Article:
Rachel Marsden

A Russian source recently brought an obscure but disturbing article to my attention. Published last month by a little-known online journal called the Oriental Review, the piece, "Active Endeavour And Drug Trafficking," proposed that not a single gram of heroin has been confiscated on the Mediterranean Sea since the inception of NATO's Operation Active Endeavour, a maritime operation launched a month after the September 11th attacks with the mission of "monitoring shipping to help detect, deter and protect against terrorist activity."

My first thought was that perhaps this information was being torqued for some reason by the self-described "Moscow-based internet journal." But upon further research, I found that not only had Russia itself been involved in Operation Endeavour as a non-NATO country, but that the Russians had cooperated with American troops in post-9/11 anti-heroin proliferation efforts in Afghanistan.

In November 2011, Reuters quoted Russia's anti-drug czar, Viktor Ivanov, as saying that five Russian-American raids of heroin laboratories in Afghanistan, conducted over a five-month period in late 2010 and early 2011, basically represented the sum of the combined anti-heroin efforts there. Ivanov sounded frustrated by the "cumbersome" process of getting the military approval required as a prerequisite to any such raid and seemed to credit this with the demise of the Afghanistan anti-heroin efforts.

Why would Russia be particularly frustrated? The Hindu, an English-language newspaper in India, noted in a 2008 article that 90 percent of heroin in Russia and 93 percent globally was coming from Afghanistan. The article quoted Vladimir Putin as complaining as far back as 2005: "Unfortunately, (NATO) are doing nothing to reduce the narcotic threat from Afghanistan even a tiny bit ... sitting back and watching caravans haul drugs across Afghanistan to the former Soviet Union and Europe."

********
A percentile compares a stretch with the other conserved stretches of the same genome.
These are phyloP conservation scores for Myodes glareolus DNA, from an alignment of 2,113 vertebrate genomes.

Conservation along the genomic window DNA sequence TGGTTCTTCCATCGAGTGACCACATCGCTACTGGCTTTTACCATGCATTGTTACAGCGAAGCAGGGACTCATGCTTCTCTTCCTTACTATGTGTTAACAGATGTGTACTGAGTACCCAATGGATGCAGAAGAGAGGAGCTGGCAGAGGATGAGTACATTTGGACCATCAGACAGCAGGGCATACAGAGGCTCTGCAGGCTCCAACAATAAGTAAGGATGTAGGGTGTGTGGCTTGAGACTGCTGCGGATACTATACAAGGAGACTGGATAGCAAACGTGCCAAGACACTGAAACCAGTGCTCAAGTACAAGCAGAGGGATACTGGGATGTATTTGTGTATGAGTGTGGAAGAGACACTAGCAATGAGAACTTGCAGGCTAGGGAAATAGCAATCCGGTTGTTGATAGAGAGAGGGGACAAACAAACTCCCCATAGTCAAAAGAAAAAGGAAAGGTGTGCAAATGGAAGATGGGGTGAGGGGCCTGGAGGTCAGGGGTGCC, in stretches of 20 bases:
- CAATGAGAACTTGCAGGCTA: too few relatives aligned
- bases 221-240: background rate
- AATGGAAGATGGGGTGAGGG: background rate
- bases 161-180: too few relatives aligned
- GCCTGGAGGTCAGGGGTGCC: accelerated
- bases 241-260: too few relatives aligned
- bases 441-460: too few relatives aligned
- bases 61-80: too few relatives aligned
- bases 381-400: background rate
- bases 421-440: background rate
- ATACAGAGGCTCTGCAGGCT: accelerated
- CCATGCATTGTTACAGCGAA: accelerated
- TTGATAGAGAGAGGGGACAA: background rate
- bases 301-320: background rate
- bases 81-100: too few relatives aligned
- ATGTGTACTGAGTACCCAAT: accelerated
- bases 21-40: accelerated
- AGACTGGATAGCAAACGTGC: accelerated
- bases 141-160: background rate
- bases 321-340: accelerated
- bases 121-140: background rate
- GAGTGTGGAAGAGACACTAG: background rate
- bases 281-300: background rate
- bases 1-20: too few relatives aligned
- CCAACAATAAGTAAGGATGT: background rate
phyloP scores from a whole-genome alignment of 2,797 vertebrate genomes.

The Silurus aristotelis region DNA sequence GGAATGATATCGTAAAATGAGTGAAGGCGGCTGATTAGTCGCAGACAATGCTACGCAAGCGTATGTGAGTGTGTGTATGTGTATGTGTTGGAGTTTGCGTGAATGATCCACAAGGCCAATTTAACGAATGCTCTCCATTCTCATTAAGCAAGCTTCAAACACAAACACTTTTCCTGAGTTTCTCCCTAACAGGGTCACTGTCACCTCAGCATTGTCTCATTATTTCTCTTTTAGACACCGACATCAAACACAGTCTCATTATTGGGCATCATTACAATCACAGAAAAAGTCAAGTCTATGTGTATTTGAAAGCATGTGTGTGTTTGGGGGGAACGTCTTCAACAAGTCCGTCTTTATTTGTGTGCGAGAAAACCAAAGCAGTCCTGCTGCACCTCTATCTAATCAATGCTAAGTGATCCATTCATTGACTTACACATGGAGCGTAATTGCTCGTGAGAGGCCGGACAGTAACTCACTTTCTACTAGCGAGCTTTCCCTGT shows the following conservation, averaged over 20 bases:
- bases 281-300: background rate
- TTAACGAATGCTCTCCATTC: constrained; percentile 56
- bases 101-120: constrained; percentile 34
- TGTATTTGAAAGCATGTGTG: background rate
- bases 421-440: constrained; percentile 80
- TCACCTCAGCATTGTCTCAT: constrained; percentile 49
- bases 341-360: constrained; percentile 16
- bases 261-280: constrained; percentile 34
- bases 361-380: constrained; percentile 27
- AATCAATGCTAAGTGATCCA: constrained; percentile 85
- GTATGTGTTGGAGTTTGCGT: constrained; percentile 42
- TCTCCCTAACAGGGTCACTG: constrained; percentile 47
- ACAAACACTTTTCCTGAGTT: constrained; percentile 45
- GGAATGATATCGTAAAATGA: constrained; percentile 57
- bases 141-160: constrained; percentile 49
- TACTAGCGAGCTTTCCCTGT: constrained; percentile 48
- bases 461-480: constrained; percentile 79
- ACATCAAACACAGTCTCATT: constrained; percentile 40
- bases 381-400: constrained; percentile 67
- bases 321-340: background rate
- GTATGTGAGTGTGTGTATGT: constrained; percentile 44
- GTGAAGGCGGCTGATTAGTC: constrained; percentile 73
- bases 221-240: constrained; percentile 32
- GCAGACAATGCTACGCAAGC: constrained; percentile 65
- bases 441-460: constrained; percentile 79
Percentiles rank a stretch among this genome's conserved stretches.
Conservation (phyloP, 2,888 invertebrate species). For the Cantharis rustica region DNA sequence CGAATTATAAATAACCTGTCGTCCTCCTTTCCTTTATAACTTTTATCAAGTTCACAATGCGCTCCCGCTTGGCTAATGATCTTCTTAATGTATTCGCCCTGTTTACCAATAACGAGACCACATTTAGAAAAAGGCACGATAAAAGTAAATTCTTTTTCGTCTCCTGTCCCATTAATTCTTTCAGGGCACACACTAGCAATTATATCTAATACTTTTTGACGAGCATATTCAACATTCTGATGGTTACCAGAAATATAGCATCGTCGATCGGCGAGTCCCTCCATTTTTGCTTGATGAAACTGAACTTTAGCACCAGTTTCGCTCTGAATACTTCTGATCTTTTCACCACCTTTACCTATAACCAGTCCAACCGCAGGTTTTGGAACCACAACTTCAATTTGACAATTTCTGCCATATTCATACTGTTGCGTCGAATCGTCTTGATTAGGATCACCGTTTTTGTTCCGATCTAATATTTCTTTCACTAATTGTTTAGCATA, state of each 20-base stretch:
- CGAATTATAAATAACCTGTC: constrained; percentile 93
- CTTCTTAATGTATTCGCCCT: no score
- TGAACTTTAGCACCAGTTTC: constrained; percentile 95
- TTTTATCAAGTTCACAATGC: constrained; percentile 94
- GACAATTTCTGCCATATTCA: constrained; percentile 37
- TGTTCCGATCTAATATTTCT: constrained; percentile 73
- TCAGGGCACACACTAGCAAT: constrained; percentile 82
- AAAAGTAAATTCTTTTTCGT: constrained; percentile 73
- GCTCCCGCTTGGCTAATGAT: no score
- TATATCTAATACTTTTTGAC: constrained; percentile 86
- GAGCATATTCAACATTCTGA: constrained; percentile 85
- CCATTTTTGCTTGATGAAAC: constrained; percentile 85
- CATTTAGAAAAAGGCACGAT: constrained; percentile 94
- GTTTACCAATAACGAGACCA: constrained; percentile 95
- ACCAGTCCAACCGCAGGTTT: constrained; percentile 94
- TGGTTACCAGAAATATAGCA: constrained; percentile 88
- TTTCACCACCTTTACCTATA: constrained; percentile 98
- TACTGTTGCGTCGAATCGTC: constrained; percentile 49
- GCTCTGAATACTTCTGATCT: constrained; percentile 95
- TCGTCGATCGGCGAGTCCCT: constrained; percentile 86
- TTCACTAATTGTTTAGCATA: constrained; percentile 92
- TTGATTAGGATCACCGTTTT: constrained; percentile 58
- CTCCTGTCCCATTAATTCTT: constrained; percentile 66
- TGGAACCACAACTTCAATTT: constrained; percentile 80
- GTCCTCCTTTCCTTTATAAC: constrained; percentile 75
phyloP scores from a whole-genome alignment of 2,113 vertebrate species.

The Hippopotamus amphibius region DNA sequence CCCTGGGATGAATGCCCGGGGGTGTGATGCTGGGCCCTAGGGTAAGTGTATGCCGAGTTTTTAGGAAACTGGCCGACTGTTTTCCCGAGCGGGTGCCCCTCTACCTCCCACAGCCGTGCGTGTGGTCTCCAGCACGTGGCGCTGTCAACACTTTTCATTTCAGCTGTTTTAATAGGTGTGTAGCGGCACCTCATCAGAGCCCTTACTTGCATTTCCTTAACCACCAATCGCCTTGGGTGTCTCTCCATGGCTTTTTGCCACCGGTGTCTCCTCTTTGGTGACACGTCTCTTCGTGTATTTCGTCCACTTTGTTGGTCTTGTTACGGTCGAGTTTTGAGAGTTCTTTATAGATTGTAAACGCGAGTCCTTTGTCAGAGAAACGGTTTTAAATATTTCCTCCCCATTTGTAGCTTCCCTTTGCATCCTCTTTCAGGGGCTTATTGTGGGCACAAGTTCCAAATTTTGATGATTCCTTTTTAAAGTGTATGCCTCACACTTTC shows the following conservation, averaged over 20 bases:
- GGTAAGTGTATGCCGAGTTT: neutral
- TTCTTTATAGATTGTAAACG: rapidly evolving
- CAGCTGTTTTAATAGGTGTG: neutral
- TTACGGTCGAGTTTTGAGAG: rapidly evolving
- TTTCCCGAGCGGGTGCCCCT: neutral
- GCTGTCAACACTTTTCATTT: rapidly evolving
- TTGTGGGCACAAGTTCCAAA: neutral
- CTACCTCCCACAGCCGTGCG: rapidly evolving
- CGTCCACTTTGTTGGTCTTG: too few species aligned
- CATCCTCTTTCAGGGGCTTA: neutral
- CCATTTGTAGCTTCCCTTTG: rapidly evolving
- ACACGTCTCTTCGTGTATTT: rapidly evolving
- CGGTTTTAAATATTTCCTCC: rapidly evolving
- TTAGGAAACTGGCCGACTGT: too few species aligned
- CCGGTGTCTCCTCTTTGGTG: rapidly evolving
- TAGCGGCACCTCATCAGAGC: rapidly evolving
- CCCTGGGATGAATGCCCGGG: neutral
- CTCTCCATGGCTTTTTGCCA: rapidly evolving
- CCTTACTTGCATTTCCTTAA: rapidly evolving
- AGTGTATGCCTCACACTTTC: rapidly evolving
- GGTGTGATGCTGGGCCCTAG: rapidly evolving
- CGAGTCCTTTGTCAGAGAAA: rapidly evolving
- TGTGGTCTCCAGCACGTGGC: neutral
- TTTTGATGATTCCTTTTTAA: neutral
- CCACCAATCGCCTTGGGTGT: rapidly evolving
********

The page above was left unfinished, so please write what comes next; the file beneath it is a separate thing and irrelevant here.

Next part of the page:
This background helps illustrate the larger history of Russia's exasperation with NATO inaction in curtailing the heroin trade, and it offers context to the Oriental Journal piece specifically addressing the interception (or lack thereof) of heroin on merchant ships in the Mediterranean.

But does Russia have cause to complain? Has there really been no heroin confiscated during the 10-plus years of Operation Active Endeavour? That seems hard to believe, given this claim on the website for Operation Active Endeavour: "NATO forces have hailed over 100,000 merchant vessels and boarded some 155 suspect ships. ... If anything appears unusual or suspicious, teams of between 15 and 20 of the ships' crew may board vessels to inspect documentation and cargo."


Rachel Marsden

Rachel Marsden is a columnist with Human Events Magazine, and Editor-In-Chief of GrandCentralPolitical News Syndicate.
 
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